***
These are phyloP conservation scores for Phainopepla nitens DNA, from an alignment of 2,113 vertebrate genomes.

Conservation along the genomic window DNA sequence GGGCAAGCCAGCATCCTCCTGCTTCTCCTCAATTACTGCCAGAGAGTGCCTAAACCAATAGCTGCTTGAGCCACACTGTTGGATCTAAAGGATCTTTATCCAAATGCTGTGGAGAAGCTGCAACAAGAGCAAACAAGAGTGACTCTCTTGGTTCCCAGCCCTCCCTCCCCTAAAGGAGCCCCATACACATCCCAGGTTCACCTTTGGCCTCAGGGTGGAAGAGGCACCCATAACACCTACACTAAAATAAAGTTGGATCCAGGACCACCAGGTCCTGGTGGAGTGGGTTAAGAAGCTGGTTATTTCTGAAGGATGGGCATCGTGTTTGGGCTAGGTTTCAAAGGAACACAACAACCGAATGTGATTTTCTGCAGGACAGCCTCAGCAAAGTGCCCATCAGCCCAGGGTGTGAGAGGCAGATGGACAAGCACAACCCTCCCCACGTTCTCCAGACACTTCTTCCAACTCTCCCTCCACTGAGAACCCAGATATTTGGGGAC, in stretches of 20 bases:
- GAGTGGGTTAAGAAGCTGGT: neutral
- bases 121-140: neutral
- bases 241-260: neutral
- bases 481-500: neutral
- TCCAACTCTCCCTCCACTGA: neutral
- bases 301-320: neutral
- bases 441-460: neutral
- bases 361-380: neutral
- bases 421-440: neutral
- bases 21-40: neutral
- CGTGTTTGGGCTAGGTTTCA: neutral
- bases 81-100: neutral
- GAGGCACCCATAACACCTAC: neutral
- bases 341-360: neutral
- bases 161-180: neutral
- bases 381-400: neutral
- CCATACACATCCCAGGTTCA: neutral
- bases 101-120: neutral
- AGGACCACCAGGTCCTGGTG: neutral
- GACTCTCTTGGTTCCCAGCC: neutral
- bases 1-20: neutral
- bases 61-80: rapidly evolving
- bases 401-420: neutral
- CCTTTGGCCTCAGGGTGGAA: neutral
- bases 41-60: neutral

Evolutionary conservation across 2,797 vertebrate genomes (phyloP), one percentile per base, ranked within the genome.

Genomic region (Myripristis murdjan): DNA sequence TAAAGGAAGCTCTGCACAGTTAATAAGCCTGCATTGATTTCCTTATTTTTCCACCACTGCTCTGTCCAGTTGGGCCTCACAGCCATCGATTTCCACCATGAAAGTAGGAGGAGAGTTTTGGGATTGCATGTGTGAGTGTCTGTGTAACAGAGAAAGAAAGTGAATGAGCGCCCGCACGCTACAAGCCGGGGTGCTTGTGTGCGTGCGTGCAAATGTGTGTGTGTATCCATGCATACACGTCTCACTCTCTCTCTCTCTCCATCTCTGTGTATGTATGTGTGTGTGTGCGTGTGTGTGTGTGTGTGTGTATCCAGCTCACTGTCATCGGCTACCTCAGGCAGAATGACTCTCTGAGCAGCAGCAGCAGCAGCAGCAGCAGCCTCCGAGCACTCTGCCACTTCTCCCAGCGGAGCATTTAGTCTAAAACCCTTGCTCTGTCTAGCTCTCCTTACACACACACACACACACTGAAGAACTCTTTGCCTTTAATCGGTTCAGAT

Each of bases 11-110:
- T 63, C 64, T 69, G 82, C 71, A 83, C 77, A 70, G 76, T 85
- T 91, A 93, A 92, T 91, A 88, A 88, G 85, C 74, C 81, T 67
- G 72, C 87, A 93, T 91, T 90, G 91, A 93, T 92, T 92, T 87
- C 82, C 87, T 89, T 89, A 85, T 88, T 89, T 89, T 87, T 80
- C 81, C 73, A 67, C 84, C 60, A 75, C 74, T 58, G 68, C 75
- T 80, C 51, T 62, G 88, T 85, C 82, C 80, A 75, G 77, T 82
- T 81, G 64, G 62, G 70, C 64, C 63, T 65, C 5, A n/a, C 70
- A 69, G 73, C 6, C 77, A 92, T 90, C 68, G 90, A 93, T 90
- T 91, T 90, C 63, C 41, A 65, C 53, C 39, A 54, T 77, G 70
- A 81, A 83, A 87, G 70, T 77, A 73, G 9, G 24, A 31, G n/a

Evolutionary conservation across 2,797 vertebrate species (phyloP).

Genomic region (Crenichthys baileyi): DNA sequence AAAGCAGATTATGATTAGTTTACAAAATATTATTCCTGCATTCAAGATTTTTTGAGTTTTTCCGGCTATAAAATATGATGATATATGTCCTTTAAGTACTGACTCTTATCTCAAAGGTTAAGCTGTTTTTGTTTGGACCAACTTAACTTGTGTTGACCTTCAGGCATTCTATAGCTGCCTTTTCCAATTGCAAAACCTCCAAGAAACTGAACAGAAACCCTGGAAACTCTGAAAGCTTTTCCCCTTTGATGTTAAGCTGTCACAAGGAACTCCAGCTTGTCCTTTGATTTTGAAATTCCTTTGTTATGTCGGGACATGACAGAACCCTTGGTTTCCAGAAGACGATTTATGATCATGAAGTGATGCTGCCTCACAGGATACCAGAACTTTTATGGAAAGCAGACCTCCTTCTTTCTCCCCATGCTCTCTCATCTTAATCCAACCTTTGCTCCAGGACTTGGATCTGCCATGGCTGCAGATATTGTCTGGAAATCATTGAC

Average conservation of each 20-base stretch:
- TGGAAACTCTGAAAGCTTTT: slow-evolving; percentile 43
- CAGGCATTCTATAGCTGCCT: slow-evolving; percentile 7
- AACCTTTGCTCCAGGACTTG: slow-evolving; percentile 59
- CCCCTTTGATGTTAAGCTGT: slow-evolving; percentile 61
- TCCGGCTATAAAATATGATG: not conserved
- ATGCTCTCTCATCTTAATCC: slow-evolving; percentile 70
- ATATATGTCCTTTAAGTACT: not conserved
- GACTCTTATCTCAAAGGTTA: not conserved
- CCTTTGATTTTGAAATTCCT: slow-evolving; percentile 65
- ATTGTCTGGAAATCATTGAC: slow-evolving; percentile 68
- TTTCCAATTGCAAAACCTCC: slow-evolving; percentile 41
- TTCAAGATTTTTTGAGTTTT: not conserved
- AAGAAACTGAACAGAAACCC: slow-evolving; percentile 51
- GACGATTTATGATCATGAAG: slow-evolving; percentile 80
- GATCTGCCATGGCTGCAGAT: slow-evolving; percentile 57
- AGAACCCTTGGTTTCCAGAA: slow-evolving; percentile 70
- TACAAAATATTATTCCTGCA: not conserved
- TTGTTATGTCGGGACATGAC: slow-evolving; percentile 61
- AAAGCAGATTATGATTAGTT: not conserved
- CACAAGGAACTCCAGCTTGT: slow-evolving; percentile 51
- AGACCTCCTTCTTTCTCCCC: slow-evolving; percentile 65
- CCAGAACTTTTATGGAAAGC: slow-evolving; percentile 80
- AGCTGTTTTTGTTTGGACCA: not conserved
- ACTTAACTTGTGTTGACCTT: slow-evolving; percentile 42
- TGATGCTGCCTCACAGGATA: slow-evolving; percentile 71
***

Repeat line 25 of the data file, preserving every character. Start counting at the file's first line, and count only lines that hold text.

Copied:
- bases 401-420: neutral